Then as now, despite this historic rebuke of the GOP’s management capabilities, many Republicans are insisting on broadcasting where they are along this “right vs. left” spectrum. They aren’t answering the fundamental questions driving Americans anymore. It’s like when the Whigs failed to give an answer on slavery, and the Republicans came along and said, “abolition,” this is what the GOP will be built upon.
WAJ: What should we understand about the Americans who supported Trump that we still continue to miss?
Anne: They may care about all these conservative issues too, but they recognize that the enemy is within the gates. Our culture is what’s’ being eroded. Small government may be the mechanism to restore much of our country’s greatness but it isn’t the emotion, the value, that drives our country’s unique role in the world.
WAJ: You predicted Trump more than two years ago. What’s your next prediction?
Anne: I’ve been focusing my work these past few years to studying the attraction of mass movements on the left. The problem is that the left is provides through its mass movements the fulfillment of deep human needs. Sense of purpose. Meaning in life. A community of like-minded individuals. A sense of belonging. Etc.
Much of this comes from my work on Occupy Wall Street and more recently a project on Black Lives Matter operatives and activists. Their stated aim is “total social upheaval.” I’m afraid that these programmed participants will engage in escalating levels of violence as our culture continues to fracture completely into two different sectors.
Through this the left has been programming a separate society, with values utterly fractured from mainstream, conservative America. What BDS, Black Lives Matter and Occupy provide is quite compelling to a segment of young people who fear being ostracized from the left’s cultural community. That’s hard to replace in the short-term, although there are pathways. We are failing to provide a competitive product to the left’s cultural community and enforcement mechanisms (ostracization from your peers on campus or in the workplace, for example).
originally posted by: beeeyotch
actually I had it pegged since the first two weeks after he came down the escalator. Then when I heard the liberal media pounding him every day then I knew he was the guy. Now they are inciting riots and protests. They are crazy and low with their tactics.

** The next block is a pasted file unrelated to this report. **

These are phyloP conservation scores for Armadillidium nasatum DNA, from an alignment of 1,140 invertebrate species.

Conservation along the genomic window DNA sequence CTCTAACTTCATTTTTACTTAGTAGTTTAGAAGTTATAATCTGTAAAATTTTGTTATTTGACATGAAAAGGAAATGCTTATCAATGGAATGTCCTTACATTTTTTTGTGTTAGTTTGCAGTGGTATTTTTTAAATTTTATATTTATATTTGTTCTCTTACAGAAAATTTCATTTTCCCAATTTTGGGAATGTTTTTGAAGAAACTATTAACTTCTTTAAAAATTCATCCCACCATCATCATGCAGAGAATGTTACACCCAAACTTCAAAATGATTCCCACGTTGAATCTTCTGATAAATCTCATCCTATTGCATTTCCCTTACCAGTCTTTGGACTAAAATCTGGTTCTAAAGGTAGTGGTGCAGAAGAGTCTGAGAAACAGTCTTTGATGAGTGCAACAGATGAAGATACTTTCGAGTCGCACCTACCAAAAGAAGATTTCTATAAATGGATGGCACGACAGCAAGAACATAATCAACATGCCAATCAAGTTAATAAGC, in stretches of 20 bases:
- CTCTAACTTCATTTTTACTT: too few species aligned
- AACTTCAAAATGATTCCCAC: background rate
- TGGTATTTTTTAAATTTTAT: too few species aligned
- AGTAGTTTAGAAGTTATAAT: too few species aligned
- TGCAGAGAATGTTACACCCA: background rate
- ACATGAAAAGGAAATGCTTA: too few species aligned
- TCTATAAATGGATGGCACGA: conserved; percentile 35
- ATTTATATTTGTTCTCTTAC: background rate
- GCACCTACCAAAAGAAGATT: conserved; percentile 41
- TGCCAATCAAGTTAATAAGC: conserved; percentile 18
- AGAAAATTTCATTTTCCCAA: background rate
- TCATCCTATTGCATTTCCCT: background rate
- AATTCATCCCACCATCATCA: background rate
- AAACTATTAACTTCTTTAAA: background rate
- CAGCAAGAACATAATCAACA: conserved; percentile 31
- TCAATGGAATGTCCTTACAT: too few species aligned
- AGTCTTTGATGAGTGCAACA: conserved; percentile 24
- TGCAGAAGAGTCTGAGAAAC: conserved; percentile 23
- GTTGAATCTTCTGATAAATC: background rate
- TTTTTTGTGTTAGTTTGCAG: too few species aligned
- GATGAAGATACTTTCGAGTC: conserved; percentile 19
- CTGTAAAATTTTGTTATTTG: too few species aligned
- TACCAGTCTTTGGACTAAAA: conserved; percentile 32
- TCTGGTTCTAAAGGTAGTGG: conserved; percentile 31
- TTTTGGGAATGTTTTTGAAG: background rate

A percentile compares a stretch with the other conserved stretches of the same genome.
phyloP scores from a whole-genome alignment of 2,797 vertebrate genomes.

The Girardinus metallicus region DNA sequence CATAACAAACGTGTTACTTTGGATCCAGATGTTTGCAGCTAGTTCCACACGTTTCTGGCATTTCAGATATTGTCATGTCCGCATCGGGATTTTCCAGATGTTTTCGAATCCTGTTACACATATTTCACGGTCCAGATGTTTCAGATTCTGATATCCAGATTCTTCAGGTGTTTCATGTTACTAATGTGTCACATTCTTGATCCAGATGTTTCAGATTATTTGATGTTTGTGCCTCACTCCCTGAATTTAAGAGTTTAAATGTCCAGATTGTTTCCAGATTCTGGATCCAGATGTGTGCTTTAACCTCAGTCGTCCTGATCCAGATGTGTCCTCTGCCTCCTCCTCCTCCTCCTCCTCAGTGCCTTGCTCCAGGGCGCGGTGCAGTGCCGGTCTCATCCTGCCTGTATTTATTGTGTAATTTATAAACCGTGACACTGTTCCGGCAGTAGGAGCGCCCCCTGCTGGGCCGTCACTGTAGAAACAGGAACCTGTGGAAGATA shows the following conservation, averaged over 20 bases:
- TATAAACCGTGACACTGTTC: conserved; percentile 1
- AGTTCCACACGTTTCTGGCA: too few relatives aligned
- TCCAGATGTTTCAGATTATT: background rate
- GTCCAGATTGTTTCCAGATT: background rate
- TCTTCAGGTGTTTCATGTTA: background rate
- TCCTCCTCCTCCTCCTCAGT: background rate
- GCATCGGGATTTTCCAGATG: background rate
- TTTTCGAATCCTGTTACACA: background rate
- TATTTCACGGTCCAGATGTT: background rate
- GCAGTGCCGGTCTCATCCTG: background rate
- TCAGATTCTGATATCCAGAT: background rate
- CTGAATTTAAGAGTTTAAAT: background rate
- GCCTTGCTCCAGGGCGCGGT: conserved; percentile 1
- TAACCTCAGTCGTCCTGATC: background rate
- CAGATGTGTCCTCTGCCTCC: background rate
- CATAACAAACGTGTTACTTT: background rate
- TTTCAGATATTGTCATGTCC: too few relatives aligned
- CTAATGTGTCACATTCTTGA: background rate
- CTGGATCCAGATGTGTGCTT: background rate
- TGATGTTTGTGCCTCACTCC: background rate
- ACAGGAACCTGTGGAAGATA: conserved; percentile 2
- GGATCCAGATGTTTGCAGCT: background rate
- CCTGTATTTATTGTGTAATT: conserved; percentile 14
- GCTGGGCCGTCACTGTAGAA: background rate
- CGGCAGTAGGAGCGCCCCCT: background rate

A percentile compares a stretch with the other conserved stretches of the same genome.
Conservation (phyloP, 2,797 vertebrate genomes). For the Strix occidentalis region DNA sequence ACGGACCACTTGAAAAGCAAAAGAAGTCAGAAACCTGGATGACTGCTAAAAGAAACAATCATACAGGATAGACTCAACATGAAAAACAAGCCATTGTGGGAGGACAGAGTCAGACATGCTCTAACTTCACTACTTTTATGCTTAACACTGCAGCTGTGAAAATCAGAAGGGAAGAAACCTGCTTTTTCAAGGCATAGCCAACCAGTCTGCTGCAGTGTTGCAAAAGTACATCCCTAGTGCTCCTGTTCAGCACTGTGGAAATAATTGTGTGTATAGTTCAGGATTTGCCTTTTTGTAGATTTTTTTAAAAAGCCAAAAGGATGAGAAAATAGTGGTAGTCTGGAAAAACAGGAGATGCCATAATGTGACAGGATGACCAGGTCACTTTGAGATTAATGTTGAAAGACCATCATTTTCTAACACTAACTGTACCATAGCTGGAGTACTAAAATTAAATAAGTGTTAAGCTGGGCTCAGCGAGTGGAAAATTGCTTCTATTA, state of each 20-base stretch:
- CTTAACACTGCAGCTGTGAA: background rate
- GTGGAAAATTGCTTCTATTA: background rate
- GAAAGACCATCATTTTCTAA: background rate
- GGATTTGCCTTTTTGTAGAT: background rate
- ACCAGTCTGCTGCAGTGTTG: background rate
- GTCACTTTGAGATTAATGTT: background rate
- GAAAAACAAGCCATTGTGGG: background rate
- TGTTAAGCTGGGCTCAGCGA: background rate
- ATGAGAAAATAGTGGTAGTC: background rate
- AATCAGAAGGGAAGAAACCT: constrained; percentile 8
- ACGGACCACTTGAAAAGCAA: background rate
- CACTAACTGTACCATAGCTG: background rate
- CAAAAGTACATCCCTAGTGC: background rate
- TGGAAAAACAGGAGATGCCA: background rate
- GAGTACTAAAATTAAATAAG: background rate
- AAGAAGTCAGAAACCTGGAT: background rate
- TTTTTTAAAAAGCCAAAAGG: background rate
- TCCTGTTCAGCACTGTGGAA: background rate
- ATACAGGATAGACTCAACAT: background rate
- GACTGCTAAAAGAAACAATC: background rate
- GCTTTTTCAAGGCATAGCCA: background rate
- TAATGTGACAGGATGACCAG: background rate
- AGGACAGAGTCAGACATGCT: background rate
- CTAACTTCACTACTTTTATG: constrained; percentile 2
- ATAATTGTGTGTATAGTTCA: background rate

"Anne: They may care about all these conservative issues too, but they recognize that the enemy is within the gates. Our culture is what’s’ being eroded. Small government may be the mechanism to restore much of our country’s greatness but it isn’t the emotion, the value, that drives our country’s unique role in the world."
And this is the first of the warning statements. We know we are infiltrated. We know that people inside our own nation are busy tearing apart our culture by labeling it as every evil thing under the sun and seeking to undermine it in favor of a polyglot of nothing. This election was the first shot in our fight to keep what is ours as Americans of all stripes and creeds.
"Anne: I’ve been focusing my work these past few years to studying the attraction of mass movements on the left. The problem is that the left is provides through its mass movements the fulfillment of deep human needs. Sense of purpose. Meaning in life. A community of like-minded individuals. A sense of belonging. Etc.
Much of this comes from my work on Occupy Wall Street and more recently a project on Black Lives Matter operatives and activists. Their stated aim is “total social upheaval.” I’m afraid that these programmed participants will engage in escalating levels of violence as our culture continues to fracture completely into two different sectors."
And this is the second warning statement.
The historical American character that celebrated the equal promise inherent in each individual regardless of race, religion, or creed, and that rejected the rigid class structures that prevailed in Europe, now has competition from a divisive and freedom-undermining philosophy. I call it the communitarian culture.
NationalReview: The Frontier Lab Thesis
THE FRONTIER LAB conducts cutting-edge, private-sector-based market research to understand how and why Americans form their opinions about the civic, cultural, and political landscape.
THE FRONTIER LAB employs the latest methodologies, from laddering analysis and behavioral event modeling to framing psychology, as well as traditional surveys, to map “political consumer” behaviors and the psychology behind their choices.